Thursday, June 14, 2012

Otherland MMO

Tad Williams' 1996-2001 Otherland quadrilogy is a remarkable, under-the-radar series that absolutely blew me away when I discovered it a few years ago. The breadth of the series is epic and incredibly expansive, and is a narrative that should by all rights be mentioned in the same breath as The Lord of the Rings or Dune; it's a contemporary, technological Hero's Journey that touches on everything from how identity is informed to the role of social stratification in online interaction to the flexibility of the concept of mortality. It's an adventure story, first and foremost, and one that is relevant and recognizable to a post-millenium audience, but at heart deals with our changing construct of reality thanks to the implementation of technology in our lives, just as succinctly as The Lord of the Rings dealt with the role of technology in world war, or Dune addressed the intersection of technology and ecology.

Unlike The Lord of the Rings, Otherland is not so much metaphorical as it is reflective; unlike Dune, the technology and society presented are conceivable, identifiable extrapolations of their modern day equivalent. I say that Otherland should be mentioned alongside those two series; strangely, however, it is not, and in fact most people haven't even heard of it. Hell, I hadn't heard a thing about it until I happened to pick up the first volume of the series in a used bookstore on a whim. Now that I've read it, I'm astonished that it hasn't gained more of a foothold in people's awareness, but sadly it seems to have been relegated instead to that gigantic slush heap known as "mediocre genre fiction". Believe me when I say that there's nothing mediocre about Otherland.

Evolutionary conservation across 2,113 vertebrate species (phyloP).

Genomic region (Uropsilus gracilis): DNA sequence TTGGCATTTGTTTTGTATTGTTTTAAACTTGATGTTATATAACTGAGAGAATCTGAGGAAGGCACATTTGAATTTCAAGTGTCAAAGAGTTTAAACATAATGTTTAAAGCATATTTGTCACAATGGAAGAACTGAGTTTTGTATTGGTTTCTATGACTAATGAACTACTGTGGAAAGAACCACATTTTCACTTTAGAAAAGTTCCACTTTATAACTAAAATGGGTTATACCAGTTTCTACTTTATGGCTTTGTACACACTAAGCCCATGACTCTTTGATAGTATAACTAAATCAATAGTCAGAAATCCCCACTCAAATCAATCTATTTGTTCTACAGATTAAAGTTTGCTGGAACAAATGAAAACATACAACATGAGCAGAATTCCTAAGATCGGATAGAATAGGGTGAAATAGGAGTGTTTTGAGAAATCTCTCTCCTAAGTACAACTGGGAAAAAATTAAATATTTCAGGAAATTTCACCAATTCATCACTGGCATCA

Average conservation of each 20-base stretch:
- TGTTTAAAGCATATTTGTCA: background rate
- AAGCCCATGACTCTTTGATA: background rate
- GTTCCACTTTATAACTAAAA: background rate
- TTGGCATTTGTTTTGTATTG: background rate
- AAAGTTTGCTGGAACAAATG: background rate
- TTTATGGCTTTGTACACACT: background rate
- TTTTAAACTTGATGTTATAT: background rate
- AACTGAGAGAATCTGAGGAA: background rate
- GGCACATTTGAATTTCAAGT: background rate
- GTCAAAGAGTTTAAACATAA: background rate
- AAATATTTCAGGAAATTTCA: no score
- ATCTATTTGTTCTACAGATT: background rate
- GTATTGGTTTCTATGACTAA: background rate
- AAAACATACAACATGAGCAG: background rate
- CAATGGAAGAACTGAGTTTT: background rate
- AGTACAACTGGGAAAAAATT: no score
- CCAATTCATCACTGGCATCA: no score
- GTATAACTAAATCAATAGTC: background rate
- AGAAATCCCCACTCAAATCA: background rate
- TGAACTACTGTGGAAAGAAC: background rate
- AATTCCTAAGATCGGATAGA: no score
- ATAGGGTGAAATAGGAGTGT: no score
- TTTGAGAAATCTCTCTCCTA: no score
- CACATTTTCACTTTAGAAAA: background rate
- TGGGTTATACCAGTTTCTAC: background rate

The quick-and-dirty byline is this: Otherland is an epic adventure about videogames. In Otherland, the Net has become a sort of Ur-game, the ultimate Massively Multiplayer Online game that acts as a container and jumping-off hub for all other games, from medieval fantasy (think World of Warcraft) to cyberpunk (think Shadowrun, or Deus Ex) to historical adventure (think Assassin's Creed) and all points in between. There are game-worlds based on literature (Alice in Wonderland, The Wizard of Oz, War of the Worlds) and on existing MMO archetypes (Middle Country, the most popular game on the Net, bears a strong resemblance to WoW). There are science-lab gameworlds and private, PSN Home-style gameworlds and illegal hacker gameworlds. The vastness of the Net is made immediately apparent, and as the story progresses, it becomes clear that with a world this large, there are naturally going to be a lot of dimly-lit corners and a gargantuan, subterranean mechanism keeping things running smoothly. It's this exploration of what's behind the walls and beneath the floorboards that makes Otherland such a fascinating tale.

At any rate, I bring all of this up not only because Otherland is a series of books about videogames and that's the sort of thing I like to talk about here, but because it was recently announced that Otherland is being developed into a real, honest-to-God MMO game, as evidenced by the trailer above. And while we're a few decades away from being able to fully immerse ourselves in a realistic gameworld, this version of Otherland takes a unique approach to the MMO mechanic by introducing a metatextual element: players can travel from gameworld to gameworld (there are three unique worlds at launch - the Mars Market, the medieval-themed Eight Squared, and the heavy sci-fi, matrix-like Lambda Mall - but I'm certain more will be added as time goes by) and there seems to be a focus not only on your standard PvP and combat gameplay but also on creating your own gameworld by collecting and using 'eDNA'. To this end, it seems like a cross between EVE Online, Everquest and Second Life.

Otherland is going to be free-to-play, and I can guarantee you that once it's released, I'll be giving it a more-than-cursory playthrough. Familiarity with the novels on which it's based doesn't seem to be a requirement, but I recommend that you read them anyway. It's a colossal, epic story, so if that's your thing, you won't be disappointed.

No comments:

Post a Comment